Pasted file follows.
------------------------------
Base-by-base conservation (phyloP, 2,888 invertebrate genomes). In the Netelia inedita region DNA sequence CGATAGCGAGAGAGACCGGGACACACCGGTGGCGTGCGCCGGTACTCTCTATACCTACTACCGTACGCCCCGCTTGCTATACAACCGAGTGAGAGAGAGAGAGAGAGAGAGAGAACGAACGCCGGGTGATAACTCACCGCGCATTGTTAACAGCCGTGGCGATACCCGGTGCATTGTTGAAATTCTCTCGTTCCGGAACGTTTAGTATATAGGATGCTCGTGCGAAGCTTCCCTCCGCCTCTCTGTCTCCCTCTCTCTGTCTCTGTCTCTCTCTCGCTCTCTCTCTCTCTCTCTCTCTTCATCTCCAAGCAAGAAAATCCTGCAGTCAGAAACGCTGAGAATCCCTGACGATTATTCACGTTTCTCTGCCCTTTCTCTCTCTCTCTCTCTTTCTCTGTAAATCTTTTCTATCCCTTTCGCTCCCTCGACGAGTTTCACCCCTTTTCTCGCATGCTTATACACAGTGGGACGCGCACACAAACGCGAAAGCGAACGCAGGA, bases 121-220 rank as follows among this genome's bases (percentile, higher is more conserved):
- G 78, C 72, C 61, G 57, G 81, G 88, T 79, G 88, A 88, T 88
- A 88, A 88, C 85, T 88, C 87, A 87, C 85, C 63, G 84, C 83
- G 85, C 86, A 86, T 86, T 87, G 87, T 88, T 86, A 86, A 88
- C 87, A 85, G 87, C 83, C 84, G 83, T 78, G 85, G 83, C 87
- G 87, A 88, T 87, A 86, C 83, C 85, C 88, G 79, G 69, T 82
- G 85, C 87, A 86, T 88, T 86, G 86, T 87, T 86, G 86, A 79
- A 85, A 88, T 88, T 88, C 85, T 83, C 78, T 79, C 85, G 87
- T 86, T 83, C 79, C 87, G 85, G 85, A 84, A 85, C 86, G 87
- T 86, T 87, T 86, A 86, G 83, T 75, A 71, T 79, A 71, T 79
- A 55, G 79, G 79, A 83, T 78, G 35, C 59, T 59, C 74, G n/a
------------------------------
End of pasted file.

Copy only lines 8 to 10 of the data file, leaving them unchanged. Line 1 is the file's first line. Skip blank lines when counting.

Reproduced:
- A 85, A 88, T 88, T 88, C 85, T 83, C 78, T 79, C 85, G 87
- T 86, T 83, C 79, C 87, G 85, G 85, A 84, A 85, C 86, G 87
- T 86, T 87, T 86, A 86, G 83, T 75, A 71, T 79, A 71, T 79